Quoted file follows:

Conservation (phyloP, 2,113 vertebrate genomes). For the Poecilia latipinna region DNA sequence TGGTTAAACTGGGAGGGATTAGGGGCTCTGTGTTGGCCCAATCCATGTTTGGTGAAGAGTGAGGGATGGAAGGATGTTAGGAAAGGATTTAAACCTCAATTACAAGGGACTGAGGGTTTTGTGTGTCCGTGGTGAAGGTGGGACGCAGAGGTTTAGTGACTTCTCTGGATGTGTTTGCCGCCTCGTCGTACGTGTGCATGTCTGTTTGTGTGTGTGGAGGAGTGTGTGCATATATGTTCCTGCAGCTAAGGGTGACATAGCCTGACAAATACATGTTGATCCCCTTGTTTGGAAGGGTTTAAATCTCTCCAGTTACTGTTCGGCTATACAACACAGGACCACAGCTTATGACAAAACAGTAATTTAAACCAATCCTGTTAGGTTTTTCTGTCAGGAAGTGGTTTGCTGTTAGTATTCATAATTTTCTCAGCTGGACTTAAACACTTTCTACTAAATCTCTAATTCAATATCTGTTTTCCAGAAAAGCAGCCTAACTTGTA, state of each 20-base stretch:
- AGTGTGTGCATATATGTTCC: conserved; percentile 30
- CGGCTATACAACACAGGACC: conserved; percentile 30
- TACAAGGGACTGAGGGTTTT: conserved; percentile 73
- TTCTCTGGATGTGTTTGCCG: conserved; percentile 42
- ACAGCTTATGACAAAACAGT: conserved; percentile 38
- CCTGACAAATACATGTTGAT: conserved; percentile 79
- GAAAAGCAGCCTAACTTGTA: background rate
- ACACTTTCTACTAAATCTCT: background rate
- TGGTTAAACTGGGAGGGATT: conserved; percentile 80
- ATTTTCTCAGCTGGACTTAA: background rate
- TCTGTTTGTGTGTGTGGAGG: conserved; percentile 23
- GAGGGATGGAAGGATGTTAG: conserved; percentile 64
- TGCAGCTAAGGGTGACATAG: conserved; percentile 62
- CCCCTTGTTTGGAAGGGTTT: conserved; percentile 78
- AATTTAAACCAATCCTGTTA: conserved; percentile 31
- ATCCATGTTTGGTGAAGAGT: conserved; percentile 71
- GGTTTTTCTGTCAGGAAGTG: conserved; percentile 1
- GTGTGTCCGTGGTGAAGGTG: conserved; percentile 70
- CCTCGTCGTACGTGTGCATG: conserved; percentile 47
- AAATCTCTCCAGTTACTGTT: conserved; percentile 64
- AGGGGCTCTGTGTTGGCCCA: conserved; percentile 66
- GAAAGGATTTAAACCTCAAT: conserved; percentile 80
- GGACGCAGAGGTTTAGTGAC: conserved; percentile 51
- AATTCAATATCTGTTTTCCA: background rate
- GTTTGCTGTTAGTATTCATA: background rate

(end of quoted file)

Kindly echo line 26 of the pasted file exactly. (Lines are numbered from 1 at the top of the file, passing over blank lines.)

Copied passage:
- GTTTGCTGTTAGTATTCATA: background rate